Wall Street held on to a big advance Tuesday after the Federal Reserve left interest rates unchanged and assuaged some of the market's fears...

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NEW YORK — Wall Street held on to a big advance Tuesday after the Federal Reserve left interest rates unchanged and assuaged some of the market’s fears about the economy. The Dow Jones industrial average was up more than 250 points.

The market had already shot higher before the Fed meeting in response to a report that services sector activity fell less than expected last month and another drop in oil prices.

In a statement accompanying its widely expected rate decision, the Fed reported that “economic activity expanded in the second quarter, partly reflecting growth in consumer spending and exports.” That assessment was welcome news to a market that has feared the economy was falling into recession because of weak consumer spending.

The Fed did have some darker news, stating that “inflation has been high, spurred by the earlier increases in the prices of energy and some other commodities.” But it also said it expected inflation to moderate later in the year.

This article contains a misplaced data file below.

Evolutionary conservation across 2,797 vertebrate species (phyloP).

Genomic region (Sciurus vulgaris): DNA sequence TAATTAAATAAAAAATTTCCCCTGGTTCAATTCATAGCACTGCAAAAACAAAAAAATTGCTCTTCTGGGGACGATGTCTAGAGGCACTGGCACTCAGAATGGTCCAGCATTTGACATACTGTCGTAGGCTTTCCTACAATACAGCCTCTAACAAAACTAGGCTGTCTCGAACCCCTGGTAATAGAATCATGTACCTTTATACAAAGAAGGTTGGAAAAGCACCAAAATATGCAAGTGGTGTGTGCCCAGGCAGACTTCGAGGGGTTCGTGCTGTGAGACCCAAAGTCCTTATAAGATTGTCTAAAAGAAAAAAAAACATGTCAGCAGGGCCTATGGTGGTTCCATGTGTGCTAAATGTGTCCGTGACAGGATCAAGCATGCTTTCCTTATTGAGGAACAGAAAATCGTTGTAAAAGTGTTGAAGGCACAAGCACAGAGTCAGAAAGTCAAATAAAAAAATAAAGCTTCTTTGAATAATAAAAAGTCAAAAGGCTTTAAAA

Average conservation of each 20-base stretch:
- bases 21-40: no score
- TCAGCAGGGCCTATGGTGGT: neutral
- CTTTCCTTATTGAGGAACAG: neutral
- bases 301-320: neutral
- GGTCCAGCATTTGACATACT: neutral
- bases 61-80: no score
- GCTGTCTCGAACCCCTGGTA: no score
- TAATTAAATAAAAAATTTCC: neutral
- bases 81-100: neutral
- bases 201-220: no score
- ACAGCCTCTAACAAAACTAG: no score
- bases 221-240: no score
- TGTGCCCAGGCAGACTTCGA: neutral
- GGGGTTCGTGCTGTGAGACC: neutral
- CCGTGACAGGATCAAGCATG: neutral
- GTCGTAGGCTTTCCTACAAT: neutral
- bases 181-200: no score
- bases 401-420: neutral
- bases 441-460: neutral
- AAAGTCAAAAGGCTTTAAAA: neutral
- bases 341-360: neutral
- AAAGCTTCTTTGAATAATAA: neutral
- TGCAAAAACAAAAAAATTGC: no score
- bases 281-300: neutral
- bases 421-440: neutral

Earlier, the Institute for Supply Management, the trade group of corporate purchasing executives, said its services sector index rose to 49.5 from 48.2 in June. Analysts surveyed by Thomson Financial/IFR predicted it would rise to 49.0.

Any reading below 50 signals contraction. The report is based on a survey of the institute’s members and covers such indicators as new orders, employment, inventories, prices and exports and imports.

The notion that the sector might be in better shape than many investors feared gave Wall Street reason for optimism.

Oil prices slid further Tuesday, dropping to as low as $118 a barrel on widening expectations that the slumping U.S. economy will keep eroding consumer demand for gasoline and other petroleum products. Crude’s retreat has eased some of Wall Street’s concerns about the impact of higher prices on consumer spending, which accounts for more than two-thirds of the economy.

The Dow Jones industrial average was up 259.56, or 2.30 percent, at 11,543.71. The Standard & Poor’s 500 index rose 25.30, or 2.03 percent, to 1,274.31. And the Nasdaq composite index rose 3.91, or 1.92 percent, to 2,329.47.